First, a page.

You really should get your own polling company and test out your ideas.

    Regards.

  8. 9 marcel 21 June, 2009 at 1:42 am

    Mr. wright, I apologize for insulting you in previous posts. I guess I was just furious at you because you threatened to sue a blogger of the integrity and intelligence that Paul is. This weblog is what freedom of info is all about. Freedom of speech too.

    My anger kinda clouded my good sense. I’m sure you inderstand.

    Anyways, what about z-scores, and why do your averages not need to be weighted? I you don’t respond with equations and reasons, we’re all going to be communists.

  9. 10 marcel 21 June, 2009 at 1:44 am

    Mr. wright, I apologize for insulting you in previous posts. I guess I was just furious at you because you threatened to sue a blogger of the integrity and intelligence that Paul is. This weblog is what freedom of info is all about. Freedom of speech too.

    My anger kinda clouded my good sense. I’m sure you understand.

    Anyways, what about z-scores, and why do your averages not need to be weighted? If you don’t respond with equations and reasons, we’re all going to be communists.

  10. 11 Eric 22 June, 2009 at 10:10 am

    Interesting read, Paul. I think you, together with Mr. Wright, unravelled Ipsos Reid’s (and possibly many other polling companies) morally corrupt polling practises:

    Paul: “This method could possibly be a flawed method if, for instance, [Ipsos Reid] released a whole slew of polls [..] when the [Conservative Party] was enjoying high levels of support […]

    John: What I wrote previously still stands…despite all the charts and graphs and arrows and calculations, what I put up is entirely accurate.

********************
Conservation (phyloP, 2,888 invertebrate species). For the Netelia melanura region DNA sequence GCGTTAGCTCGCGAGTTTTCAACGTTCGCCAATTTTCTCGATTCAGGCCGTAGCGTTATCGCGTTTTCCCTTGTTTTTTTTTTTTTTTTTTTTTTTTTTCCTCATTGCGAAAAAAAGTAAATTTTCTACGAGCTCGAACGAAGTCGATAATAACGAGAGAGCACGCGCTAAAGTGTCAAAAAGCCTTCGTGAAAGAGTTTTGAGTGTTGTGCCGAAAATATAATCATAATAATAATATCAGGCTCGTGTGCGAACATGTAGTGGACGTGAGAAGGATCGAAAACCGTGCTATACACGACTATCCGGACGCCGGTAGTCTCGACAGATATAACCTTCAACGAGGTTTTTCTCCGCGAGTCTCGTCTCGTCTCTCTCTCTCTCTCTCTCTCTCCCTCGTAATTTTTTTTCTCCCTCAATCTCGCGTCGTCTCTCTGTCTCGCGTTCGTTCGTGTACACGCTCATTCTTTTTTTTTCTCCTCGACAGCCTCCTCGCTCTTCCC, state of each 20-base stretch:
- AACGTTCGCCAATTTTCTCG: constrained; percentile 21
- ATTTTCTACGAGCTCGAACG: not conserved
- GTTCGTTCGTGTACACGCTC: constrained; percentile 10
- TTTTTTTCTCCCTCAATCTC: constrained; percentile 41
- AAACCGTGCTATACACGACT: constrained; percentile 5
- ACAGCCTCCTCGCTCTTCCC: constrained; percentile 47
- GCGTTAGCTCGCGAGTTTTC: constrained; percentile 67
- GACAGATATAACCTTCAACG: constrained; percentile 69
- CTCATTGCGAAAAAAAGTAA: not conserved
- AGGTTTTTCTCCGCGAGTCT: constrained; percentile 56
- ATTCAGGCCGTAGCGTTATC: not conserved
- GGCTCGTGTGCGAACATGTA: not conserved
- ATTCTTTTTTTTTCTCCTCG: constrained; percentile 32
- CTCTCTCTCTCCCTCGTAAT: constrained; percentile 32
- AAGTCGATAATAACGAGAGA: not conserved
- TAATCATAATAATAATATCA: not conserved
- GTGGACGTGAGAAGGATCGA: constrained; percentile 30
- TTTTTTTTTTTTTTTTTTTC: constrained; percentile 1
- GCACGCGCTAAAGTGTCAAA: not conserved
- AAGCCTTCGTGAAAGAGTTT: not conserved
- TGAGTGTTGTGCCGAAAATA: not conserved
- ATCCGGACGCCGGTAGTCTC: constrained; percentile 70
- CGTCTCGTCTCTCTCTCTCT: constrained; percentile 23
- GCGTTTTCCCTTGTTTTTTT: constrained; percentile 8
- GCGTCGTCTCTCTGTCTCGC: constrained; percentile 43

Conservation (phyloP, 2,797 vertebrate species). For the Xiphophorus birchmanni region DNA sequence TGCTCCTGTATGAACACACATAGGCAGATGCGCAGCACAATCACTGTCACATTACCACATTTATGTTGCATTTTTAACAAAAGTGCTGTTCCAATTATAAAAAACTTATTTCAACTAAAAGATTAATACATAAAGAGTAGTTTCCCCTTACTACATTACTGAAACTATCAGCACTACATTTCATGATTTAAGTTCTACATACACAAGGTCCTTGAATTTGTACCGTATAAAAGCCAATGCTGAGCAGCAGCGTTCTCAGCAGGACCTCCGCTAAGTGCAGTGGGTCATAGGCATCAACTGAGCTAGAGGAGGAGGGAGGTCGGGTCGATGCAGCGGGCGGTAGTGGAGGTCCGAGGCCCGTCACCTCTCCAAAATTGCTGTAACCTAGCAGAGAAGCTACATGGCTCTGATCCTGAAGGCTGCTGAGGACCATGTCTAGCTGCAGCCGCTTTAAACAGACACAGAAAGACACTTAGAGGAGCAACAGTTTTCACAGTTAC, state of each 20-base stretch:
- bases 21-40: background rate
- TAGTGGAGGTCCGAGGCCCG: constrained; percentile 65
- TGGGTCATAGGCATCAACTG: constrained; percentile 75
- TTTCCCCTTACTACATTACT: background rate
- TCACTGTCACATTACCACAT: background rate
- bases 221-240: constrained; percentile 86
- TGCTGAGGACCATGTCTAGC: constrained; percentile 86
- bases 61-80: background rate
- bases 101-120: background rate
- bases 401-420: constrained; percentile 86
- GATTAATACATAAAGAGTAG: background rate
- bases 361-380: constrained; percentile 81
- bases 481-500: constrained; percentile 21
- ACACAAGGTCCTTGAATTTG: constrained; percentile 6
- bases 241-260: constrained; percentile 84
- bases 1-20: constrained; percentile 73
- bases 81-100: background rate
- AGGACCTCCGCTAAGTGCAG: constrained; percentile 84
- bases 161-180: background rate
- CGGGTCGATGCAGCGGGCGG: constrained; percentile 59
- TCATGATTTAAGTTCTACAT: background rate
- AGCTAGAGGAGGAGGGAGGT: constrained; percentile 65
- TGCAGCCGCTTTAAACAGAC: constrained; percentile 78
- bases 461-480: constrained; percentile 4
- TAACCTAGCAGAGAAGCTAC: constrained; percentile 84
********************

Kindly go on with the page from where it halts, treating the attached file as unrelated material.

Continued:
And that’s exactly it, you guys are both right!

    Ipsos Reid is simply providing their cronies (who by the way pay for the polling, one way or another) a service when they come out with positive polling numbers. Who cares what the probability of such “accurate polling” is?

    TIMING and VOLUME of polls are polling companies’ biggest asset; that’s where they can make the difference for their biggest clients. Those client, in the end, are getting what they paid for, and who then still cares if the numbers do NOT resemble reality?

  11. 12 John Wright 22 June, 2009 at 10:19 am

    Oh I get it now.

    I’m so very, very sorry.

    I thought all this time I was on a blog called Paulitics when in fact it’s a portal for Comedy Central.

    I am rolling on the floor laughing…this has been great…thanks so much…

    • 13 Eric 22 June, 2009 at 11:19 am

      John, everybody knows that polls are being used to prop up positions, businesses, or parties; really no news there.

      Polling businesses have morphed into a marketing tool where finding the right (or accurate as John likes to call it) numbers is no longer merely used for research purposes; the polls themselves have become an integral part of a clients marketing campaign.

      What I think is interesting, is that a senior vice president of Canadas largest polling company appears to have lots of time these days to read blogs and watch Comedy Central